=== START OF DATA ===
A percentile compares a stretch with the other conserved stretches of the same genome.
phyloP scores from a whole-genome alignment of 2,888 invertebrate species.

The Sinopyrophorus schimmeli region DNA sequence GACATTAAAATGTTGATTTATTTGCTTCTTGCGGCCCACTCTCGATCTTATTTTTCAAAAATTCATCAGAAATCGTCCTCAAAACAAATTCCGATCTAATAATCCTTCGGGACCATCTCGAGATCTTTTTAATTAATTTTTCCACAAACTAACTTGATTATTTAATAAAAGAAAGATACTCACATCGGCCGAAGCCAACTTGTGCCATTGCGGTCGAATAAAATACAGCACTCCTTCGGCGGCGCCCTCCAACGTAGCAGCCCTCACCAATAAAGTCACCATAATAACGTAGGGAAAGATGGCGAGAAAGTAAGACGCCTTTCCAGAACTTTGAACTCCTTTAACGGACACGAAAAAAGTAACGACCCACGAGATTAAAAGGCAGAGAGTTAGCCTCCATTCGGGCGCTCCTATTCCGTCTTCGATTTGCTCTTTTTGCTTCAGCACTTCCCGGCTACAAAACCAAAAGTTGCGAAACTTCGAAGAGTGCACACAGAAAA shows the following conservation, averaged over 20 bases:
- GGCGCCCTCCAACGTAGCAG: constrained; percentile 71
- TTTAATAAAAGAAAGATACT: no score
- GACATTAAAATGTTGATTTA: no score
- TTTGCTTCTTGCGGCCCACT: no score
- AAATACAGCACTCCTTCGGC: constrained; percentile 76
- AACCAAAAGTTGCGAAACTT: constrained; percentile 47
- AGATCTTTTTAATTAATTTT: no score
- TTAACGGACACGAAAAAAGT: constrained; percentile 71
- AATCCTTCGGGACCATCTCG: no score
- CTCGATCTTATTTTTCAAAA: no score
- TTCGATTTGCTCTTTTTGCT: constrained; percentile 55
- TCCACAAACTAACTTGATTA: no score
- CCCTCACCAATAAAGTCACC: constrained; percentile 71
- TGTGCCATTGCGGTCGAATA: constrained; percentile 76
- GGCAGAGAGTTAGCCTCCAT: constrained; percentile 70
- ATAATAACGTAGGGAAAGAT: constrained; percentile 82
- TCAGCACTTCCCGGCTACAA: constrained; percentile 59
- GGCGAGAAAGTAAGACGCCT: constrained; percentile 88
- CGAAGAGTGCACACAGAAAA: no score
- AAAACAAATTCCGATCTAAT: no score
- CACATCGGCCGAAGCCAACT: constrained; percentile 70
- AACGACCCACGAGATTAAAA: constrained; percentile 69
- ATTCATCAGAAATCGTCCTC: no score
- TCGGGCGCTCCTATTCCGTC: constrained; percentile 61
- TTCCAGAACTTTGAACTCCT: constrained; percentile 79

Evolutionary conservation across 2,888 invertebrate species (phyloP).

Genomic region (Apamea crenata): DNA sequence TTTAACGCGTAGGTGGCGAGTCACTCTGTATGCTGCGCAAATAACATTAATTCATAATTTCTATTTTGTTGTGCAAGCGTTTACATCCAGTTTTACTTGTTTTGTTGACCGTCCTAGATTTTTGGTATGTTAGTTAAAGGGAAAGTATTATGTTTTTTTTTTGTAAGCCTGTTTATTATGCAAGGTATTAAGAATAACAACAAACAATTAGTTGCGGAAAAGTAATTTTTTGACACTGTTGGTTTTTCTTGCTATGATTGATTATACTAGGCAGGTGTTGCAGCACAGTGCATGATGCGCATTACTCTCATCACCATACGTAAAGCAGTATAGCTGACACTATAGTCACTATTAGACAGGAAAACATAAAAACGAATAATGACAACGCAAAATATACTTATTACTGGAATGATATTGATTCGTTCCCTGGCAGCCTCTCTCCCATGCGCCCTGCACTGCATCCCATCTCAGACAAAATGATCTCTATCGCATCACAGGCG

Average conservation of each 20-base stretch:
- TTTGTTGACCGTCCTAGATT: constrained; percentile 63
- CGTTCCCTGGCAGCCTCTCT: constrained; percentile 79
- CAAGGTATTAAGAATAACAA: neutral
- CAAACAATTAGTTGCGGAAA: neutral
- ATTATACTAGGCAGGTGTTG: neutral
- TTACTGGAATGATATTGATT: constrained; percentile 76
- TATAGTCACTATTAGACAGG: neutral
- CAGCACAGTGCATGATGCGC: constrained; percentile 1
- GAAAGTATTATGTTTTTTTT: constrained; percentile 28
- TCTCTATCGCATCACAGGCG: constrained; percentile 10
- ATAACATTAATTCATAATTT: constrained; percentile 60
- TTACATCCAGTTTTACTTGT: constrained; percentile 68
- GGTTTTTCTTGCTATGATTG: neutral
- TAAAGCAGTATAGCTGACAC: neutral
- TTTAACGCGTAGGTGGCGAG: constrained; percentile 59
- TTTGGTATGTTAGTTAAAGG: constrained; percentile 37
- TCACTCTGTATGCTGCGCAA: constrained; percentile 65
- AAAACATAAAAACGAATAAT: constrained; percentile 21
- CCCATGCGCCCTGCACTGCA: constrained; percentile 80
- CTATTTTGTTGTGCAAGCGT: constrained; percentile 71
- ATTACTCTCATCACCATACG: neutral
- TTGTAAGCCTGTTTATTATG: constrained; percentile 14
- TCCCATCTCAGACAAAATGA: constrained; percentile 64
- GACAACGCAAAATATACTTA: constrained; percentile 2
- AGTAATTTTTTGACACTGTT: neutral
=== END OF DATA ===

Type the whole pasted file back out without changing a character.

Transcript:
A percentile compares a stretch with the other conserved stretches of the same genome.
phyloP scores from a whole-genome alignment of 2,888 invertebrate species.

The Sinopyrophorus schimmeli region DNA sequence GACATTAAAATGTTGATTTATTTGCTTCTTGCGGCCCACTCTCGATCTTATTTTTCAAAAATTCATCAGAAATCGTCCTCAAAACAAATTCCGATCTAATAATCCTTCGGGACCATCTCGAGATCTTTTTAATTAATTTTTCCACAAACTAACTTGATTATTTAATAAAAGAAAGATACTCACATCGGCCGAAGCCAACTTGTGCCATTGCGGTCGAATAAAATACAGCACTCCTTCGGCGGCGCCCTCCAACGTAGCAGCCCTCACCAATAAAGTCACCATAATAACGTAGGGAAAGATGGCGAGAAAGTAAGACGCCTTTCCAGAACTTTGAACTCCTTTAACGGACACGAAAAAAGTAACGACCCACGAGATTAAAAGGCAGAGAGTTAGCCTCCATTCGGGCGCTCCTATTCCGTCTTCGATTTGCTCTTTTTGCTTCAGCACTTCCCGGCTACAAAACCAAAAGTTGCGAAACTTCGAAGAGTGCACACAGAAAA shows the following conservation, averaged over 20 bases:
- GGCGCCCTCCAACGTAGCAG: constrained; percentile 71
- TTTAATAAAAGAAAGATACT: no score
- GACATTAAAATGTTGATTTA: no score
- TTTGCTTCTTGCGGCCCACT: no score
- AAATACAGCACTCCTTCGGC: constrained; percentile 76
- AACCAAAAGTTGCGAAACTT: constrained; percentile 47
- AGATCTTTTTAATTAATTTT: no score
- TTAACGGACACGAAAAAAGT: constrained; percentile 71
- AATCCTTCGGGACCATCTCG: no score
- CTCGATCTTATTTTTCAAAA: no score
- TTCGATTTGCTCTTTTTGCT: constrained; percentile 55
- TCCACAAACTAACTTGATTA: no score
- CCCTCACCAATAAAGTCACC: constrained; percentile 71
- TGTGCCATTGCGGTCGAATA: constrained; percentile 76
- GGCAGAGAGTTAGCCTCCAT: constrained; percentile 70
- ATAATAACGTAGGGAAAGAT: constrained; percentile 82
- TCAGCACTTCCCGGCTACAA: constrained; percentile 59
- GGCGAGAAAGTAAGACGCCT: constrained; percentile 88
- CGAAGAGTGCACACAGAAAA: no score
- AAAACAAATTCCGATCTAAT: no score
- CACATCGGCCGAAGCCAACT: constrained; percentile 70
- AACGACCCACGAGATTAAAA: constrained; percentile 69
- ATTCATCAGAAATCGTCCTC: no score
- TCGGGCGCTCCTATTCCGTC: constrained; percentile 61
- TTCCAGAACTTTGAACTCCT: constrained; percentile 79

Evolutionary conservation across 2,888 invertebrate species (phyloP).

Genomic region (Apamea crenata): DNA sequence TTTAACGCGTAGGTGGCGAGTCACTCTGTATGCTGCGCAAATAACATTAATTCATAATTTCTATTTTGTTGTGCAAGCGTTTACATCCAGTTTTACTTGTTTTGTTGACCGTCCTAGATTTTTGGTATGTTAGTTAAAGGGAAAGTATTATGTTTTTTTTTTGTAAGCCTGTTTATTATGCAAGGTATTAAGAATAACAACAAACAATTAGTTGCGGAAAAGTAATTTTTTGACACTGTTGGTTTTTCTTGCTATGATTGATTATACTAGGCAGGTGTTGCAGCACAGTGCATGATGCGCATTACTCTCATCACCATACGTAAAGCAGTATAGCTGACACTATAGTCACTATTAGACAGGAAAACATAAAAACGAATAATGACAACGCAAAATATACTTATTACTGGAATGATATTGATTCGTTCCCTGGCAGCCTCTCTCCCATGCGCCCTGCACTGCATCCCATCTCAGACAAAATGATCTCTATCGCATCACAGGCG

Average conservation of each 20-base stretch:
- TTTGTTGACCGTCCTAGATT: constrained; percentile 63
- CGTTCCCTGGCAGCCTCTCT: constrained; percentile 79
- CAAGGTATTAAGAATAACAA: neutral
- CAAACAATTAGTTGCGGAAA: neutral
- ATTATACTAGGCAGGTGTTG: neutral
- TTACTGGAATGATATTGATT: constrained; percentile 76
- TATAGTCACTATTAGACAGG: neutral
- CAGCACAGTGCATGATGCGC: constrained; percentile 1
- GAAAGTATTATGTTTTTTTT: constrained; percentile 28
- TCTCTATCGCATCACAGGCG: constrained; percentile 10
- ATAACATTAATTCATAATTT: constrained; percentile 60
- TTACATCCAGTTTTACTTGT: constrained; percentile 68
- GGTTTTTCTTGCTATGATTG: neutral
- TAAAGCAGTATAGCTGACAC: neutral
- TTTAACGCGTAGGTGGCGAG: constrained; percentile 59
- TTTGGTATGTTAGTTAAAGG: constrained; percentile 37
- TCACTCTGTATGCTGCGCAA: constrained; percentile 65
- AAAACATAAAAACGAATAAT: constrained; percentile 21
- CCCATGCGCCCTGCACTGCA: constrained; percentile 80
- CTATTTTGTTGTGCAAGCGT: constrained; percentile 71
- ATTACTCTCATCACCATACG: neutral
- TTGTAAGCCTGTTTATTATG: constrained; percentile 14
- TCCCATCTCAGACAAAATGA: constrained; percentile 64
- GACAACGCAAAATATACTTA: constrained; percentile 2
- AGTAATTTTTTGACACTGTT: neutral